A firepit from Target (modified from wood to gas burning and with different legs) and the two teak and metal benches from IKEA make this area of the back yard a magnet on chilly San Jose evenings.

Bill and Kim Pfahnl left their longtime Craftsman home for a run-down 1959 Eichler a-frame home (part 1) and tackled every part of the renovation, including freshening up the kitchen (part 2). With the big spaces done, the couple took to furnishing their midcentury house by paying attention to all the details, starting from the floor up—literally.

The Pfahnls chose vinyl composite tile (VCT) to floor the entire house. Since it would work well with radiant heating and was the closest thing to the original Eichler flooring, big-picture guy Bill knew from the outset that that’s what he wanted. Kim took longer to convince.

“I thought of slate, because that’s what other people were doing, or a new skim coat of concrete, even palm or bamboo. But we already had stainless steel and cement block and mahogany and birch and slate in that space. I didn’t think we could do one more cold thing on the floor,” she says. “Eichlers are so much about the floors, especially this model. I didn’t want people exclaiming over the material. I didn’t want the floor to be anything more than just a floor.”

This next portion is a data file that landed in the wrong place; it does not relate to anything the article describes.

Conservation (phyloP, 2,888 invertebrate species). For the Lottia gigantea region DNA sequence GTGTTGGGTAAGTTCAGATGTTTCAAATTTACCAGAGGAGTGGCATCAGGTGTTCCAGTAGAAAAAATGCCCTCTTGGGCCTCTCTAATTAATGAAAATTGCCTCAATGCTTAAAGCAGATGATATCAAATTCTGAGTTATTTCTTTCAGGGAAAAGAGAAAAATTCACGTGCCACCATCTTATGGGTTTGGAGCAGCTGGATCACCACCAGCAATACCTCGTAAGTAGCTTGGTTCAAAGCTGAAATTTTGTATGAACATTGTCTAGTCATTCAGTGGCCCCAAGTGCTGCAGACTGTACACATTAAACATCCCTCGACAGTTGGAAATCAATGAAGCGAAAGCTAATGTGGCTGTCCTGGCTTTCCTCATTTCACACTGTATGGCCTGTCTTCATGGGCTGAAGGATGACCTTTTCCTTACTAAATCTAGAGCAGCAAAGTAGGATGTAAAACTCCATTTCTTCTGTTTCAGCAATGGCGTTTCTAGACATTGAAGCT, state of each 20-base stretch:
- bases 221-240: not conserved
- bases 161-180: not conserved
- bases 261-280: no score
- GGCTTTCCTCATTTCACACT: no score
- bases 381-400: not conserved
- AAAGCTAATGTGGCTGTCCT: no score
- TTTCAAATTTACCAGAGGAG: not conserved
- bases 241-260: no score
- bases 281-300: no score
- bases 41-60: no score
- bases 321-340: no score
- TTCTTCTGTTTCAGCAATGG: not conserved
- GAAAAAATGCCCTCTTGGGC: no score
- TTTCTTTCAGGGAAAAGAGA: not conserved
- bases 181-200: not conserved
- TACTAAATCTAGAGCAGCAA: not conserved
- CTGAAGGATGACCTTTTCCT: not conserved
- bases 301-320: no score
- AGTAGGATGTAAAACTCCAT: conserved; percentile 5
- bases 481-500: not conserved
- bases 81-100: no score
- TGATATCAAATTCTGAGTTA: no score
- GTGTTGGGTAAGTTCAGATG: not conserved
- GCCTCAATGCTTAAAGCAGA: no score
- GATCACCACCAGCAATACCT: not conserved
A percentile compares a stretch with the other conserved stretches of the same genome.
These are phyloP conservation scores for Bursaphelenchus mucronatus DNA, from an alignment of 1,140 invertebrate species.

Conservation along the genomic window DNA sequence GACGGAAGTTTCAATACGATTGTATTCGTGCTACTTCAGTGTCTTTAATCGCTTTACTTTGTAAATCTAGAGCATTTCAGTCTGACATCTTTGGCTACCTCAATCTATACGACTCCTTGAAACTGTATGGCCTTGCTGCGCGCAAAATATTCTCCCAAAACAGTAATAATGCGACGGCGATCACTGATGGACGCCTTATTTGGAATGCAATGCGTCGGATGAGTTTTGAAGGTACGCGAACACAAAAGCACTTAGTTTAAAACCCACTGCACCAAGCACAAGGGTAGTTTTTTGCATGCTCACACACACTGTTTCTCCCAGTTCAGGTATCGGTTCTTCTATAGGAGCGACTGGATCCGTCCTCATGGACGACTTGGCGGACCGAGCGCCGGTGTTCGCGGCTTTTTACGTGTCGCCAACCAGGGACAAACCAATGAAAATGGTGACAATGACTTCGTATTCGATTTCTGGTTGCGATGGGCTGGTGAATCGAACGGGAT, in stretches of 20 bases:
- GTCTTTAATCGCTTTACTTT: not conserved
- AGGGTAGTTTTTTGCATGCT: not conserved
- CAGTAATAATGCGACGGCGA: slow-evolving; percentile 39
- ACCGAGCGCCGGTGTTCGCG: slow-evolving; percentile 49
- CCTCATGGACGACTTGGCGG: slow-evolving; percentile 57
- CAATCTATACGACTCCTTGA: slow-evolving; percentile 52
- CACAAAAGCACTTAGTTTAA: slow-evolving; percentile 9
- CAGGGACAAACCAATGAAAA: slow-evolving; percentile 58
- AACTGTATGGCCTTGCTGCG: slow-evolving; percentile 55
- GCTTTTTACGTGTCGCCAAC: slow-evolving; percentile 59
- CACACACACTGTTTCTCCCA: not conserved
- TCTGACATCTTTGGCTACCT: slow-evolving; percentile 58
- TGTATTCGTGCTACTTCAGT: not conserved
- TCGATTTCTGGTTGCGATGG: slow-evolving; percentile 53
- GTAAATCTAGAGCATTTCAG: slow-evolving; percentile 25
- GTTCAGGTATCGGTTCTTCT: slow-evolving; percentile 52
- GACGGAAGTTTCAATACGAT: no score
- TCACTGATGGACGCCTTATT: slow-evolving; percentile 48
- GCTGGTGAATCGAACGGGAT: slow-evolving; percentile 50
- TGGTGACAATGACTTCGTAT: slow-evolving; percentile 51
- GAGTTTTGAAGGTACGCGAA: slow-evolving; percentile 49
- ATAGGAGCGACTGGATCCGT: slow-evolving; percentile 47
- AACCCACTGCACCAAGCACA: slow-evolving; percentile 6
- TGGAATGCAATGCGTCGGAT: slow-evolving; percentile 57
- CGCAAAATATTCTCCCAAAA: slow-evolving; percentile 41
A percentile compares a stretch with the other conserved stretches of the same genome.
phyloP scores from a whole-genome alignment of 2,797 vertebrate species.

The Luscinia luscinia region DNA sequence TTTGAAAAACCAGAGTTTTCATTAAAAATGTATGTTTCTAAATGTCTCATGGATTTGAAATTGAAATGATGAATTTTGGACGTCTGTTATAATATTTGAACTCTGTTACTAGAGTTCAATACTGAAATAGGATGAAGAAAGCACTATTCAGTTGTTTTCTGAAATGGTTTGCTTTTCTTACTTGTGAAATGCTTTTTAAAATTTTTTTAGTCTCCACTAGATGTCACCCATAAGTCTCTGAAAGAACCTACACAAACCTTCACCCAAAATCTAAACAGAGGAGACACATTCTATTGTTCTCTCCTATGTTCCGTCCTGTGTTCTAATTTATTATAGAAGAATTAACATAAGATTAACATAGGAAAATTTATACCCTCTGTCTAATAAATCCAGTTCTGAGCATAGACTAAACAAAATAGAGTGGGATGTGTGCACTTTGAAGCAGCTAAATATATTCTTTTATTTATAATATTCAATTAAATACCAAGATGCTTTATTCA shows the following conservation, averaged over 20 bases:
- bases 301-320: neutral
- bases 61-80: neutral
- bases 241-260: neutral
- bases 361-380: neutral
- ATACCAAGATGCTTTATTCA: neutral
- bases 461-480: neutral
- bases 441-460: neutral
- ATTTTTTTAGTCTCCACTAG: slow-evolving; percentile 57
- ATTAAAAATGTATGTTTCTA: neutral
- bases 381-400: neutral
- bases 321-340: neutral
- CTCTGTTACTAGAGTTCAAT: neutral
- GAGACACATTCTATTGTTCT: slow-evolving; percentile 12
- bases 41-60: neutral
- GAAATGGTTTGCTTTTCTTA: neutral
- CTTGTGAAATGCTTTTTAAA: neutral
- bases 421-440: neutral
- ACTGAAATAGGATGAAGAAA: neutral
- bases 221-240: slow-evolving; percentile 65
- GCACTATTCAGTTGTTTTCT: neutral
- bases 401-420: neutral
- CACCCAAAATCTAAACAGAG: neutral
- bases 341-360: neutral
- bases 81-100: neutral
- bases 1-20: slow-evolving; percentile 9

Kim, who stages houses for a living, furnished somewhat minimally in the living room, with a couch and floor lamp from Design Within Reach teamed with a coffee table from IKEA and a generic “potato chip” chair. The atrium-accessible bedroom houses a TV/media room with a bar refrigerator for drinks and comfortable seating, including a Le Corbusier Basculant armchair covered in cowhide.

In the entry atrium, an Inox table and two Pensi Bikini chairs, both from dwr, sit in the sun. The open sliding glass door leads to the TV room, while the brown beams and orange door, authentic Eichler colors, complement the new sage-colored exterior.


The family took their time with this major renovation of their midcentury house. “Both Kim and I are great procrastinators,” Bill admits with a laugh. (Years ago he threw her a surprise wedding because they continued to postpone setting a date.) “So we volunteered to host 200 people for a post-Eichler-home-tour party.” That did the trick; they finished up just in time.

“We knew this house would be much different than our last, and that we could make it something special,” Kim says today. “Eichlers can be scary to some people, but they’re never boring. How could you not have an emotional reaction to this home?”